Tuesday, September 14, 2010

Got the State Corporation Commission Involved.

In an earlier post I described my MANY discussions with the power company about how they were calculating 'Demand' and my findings.  An engineer there agreed with me and was going to see about changing the definition.

So far, that hasn't happened.

Meanwhile, I got a copy of their Tariff and read it.  Based on my findings, they are not compliant with their tariff and that's against the law.  The tariff gave essentially the same definition for Demand as their web site and disagreed with my data.  So, after waiting to see any action on their web site or further contact I sent the following email to the Arizona Corporation Commission.  This body is similar to other state's Public Utilities Commission and handles this kind of thing

On 9/4/2010:

 The APS published description of  ‘Demand’ is :
 This component is part of the pricing for the Combined Advantage plans. "Demand" or kW is the average kW used during the 60-minute period of maximum use during the on-peak hours of the billing month. The kW used is determined from readings of your APS meter.
 As taken directly from their website at http://www.aps.com/general_info/search_results.html?required=search&search=demand&x=0&y=0 on 8/25/2010.
 Additionally, the rate tariff defines this same item as:
 For billing purposes, the kW used in this rate schedule shall be based on the average kW supplied during the 60-minute period of maximum use during the customer’s On-Peak hours, as determined from readings of the Company’s meter.
 Again, taken from the APS web site at http://www.aps.com/_files/rates/ect-2.pdf  on 8/25/2010
 However, this is not what they do.
 A normal person reading the either of the descriptions above would, reasonably, think that APS measures the power usage for an hour and averages the hour’s usage then picks the highest of all the hours for a month and then bills the customer for that number.  Extensive research, testing and observation as well as direct conversations with APS personnel and residential power meter manufacturers have led me to believe they simple take the highest amount of usage for the month and bill for that.
 This may seem like a trivial difference at first glance, but suppose a person has an extremely short period of high use on a single occasion during the month.  They would be billed for that usage at a very high rate.  Simply switching on an additional air conditioner, and then noticing that it was after the beginning of the peak period and switching it off would result in 3 kW additional demand and the subsequent charges in the monthly bill.  During certain peak periods in the summer this could cost as much as $60. Multiply this by the customer base using this rate schedule and it becomes a very significant amount of money.
 To help one understand better a simple case study can be described.  One has a 1000 watt light bulb and turns it on for 15 minutes by mistake during the peak period.  This would result in an additional .250 KwH usage (1000 / 4 for the quarter of an hour), and an additional .250 KwH peak usage and an additional 1 KW peak demand.  The charges would be approximately 3 cents for the power usage and over 13 dollars for the demand component.  Whereas, with the above described ‘average’ method, the additional amount would be .250 KwH for the usage and .250 for peak demand, a very substantial difference.  Moreover, there are other charges derived from the demand number such as Demand Generation and Demand Delivery.  These are not trivial amounts.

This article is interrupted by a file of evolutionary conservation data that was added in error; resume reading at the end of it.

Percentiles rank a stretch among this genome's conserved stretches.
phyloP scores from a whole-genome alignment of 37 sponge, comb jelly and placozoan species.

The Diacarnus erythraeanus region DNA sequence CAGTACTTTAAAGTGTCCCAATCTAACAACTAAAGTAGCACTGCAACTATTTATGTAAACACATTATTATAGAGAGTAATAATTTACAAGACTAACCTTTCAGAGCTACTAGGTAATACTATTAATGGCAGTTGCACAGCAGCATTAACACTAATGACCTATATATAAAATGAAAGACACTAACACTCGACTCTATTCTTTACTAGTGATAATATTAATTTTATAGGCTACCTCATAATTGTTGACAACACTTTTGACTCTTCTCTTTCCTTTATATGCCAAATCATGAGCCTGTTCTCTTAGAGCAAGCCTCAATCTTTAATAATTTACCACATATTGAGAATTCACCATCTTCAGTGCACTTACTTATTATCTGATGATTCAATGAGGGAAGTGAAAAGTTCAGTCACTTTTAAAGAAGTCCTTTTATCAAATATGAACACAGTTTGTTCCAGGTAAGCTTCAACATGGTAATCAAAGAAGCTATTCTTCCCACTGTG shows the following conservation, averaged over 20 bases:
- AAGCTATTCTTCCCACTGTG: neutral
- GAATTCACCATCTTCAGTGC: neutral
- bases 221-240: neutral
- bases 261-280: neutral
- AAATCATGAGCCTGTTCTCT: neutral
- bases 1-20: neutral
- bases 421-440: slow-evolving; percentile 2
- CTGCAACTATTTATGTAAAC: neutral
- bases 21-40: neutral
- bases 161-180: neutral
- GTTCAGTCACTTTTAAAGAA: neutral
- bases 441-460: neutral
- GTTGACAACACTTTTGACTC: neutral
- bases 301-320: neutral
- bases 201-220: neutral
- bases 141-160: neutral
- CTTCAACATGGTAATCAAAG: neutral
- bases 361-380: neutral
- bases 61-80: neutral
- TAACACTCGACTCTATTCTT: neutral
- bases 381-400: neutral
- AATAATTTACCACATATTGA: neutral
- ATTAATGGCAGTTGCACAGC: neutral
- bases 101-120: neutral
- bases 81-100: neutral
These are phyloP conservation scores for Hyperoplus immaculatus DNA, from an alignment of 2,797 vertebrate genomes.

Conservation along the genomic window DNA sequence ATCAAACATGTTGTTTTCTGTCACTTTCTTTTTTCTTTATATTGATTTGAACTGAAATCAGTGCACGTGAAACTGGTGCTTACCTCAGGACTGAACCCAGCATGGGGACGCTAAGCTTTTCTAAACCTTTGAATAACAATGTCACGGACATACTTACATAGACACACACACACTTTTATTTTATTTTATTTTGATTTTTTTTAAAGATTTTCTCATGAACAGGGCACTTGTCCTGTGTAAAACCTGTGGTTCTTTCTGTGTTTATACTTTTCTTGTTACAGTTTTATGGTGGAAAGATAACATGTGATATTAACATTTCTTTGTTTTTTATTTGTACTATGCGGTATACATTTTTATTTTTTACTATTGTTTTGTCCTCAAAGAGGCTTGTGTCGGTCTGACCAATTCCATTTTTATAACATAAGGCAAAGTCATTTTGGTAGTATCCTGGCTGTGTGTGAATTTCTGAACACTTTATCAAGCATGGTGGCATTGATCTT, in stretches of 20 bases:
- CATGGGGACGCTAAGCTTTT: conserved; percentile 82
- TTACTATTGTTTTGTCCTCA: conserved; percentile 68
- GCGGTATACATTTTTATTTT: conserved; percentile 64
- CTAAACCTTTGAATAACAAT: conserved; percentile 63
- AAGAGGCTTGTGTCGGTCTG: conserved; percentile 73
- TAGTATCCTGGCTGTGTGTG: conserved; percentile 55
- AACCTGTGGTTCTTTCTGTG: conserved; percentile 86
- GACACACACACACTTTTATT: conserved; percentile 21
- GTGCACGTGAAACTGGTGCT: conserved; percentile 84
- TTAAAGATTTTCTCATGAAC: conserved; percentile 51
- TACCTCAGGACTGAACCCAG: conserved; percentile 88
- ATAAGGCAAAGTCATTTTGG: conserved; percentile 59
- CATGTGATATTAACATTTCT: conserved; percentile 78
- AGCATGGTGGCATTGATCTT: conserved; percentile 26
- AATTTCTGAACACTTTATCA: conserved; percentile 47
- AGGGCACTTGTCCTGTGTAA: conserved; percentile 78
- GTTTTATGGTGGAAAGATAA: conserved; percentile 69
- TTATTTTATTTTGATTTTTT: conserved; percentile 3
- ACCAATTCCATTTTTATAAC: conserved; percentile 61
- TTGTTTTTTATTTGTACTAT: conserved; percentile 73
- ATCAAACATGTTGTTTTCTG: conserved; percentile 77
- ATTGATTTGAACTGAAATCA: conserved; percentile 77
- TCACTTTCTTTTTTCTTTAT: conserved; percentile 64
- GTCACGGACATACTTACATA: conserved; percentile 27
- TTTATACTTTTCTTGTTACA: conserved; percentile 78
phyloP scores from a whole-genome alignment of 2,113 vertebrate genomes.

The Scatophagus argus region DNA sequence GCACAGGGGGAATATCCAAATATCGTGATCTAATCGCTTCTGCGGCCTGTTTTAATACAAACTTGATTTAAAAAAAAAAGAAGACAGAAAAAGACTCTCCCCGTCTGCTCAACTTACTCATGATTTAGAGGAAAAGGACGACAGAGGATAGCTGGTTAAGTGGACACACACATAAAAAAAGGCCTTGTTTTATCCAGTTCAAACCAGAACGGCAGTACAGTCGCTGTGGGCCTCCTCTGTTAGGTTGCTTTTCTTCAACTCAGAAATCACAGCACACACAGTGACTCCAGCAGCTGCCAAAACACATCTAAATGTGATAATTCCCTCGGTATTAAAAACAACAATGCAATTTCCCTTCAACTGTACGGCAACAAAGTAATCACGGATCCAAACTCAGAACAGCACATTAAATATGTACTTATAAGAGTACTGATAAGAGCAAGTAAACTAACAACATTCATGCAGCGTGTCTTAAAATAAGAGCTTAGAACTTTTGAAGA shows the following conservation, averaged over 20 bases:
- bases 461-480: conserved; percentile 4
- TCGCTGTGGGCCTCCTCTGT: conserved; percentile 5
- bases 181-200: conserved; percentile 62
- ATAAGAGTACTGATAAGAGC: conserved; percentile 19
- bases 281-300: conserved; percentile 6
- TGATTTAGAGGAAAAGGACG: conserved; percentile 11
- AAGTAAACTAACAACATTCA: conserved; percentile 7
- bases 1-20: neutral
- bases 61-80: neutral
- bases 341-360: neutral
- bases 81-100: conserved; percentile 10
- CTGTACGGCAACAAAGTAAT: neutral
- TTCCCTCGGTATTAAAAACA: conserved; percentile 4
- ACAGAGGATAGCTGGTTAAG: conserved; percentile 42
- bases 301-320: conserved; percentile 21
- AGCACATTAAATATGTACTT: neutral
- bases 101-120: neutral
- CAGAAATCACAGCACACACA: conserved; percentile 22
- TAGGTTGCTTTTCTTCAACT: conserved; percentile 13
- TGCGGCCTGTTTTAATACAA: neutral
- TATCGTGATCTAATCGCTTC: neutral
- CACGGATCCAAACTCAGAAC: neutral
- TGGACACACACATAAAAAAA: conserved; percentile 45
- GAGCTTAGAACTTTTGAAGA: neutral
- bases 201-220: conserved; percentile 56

I took the following description directly from a power meter manual supplied to me by the APS Metering Division:
 For block interval, demand calculations are made at the end of each completed demand interval. This method is similar to the way mechanical demand meters operate. As load is applied to the demand register, an indicating pointer and maximum demand indicator are driven upscale. At the end of each interval, the indicating demand pointer is returned to the zero position, and the maximum demand pointer retains its highest or maximum position.
Please note that I’m not disputing charges or rates; I’m describing inaccurate and very misleading descriptions of how APS calculates power charges.  People trying to minimize the impact an electric bill has on their family during these troubled economic times need accurate information to make good decisions.  Conversely, this is a extremely rewarding mistake from APS’s perspective that could, and maybe has, resulted in huge windfall amounts.  I’m not sure of the legal impact of the difference between what APS is actually doing and the description in the tariff.  I’m assuming the tariff is a legal document and someone holds them accountable to it.
David Thompson
 I waited until 9/14/2010 and sent the same mail again along with a phone message to the head of the Utilities Division of the Commission.  Guess what?  I actually got a phone call from a nice lady named Trish.  She said she was forwarding my comments to the executives at APS (the power company) for their comments and that both they and Trish would contact me again after the response.

Can you believe it?  I've actually gotten responses instead of being stone-walled.  I haven't seen any actual action to speak of, but it's encouraging.

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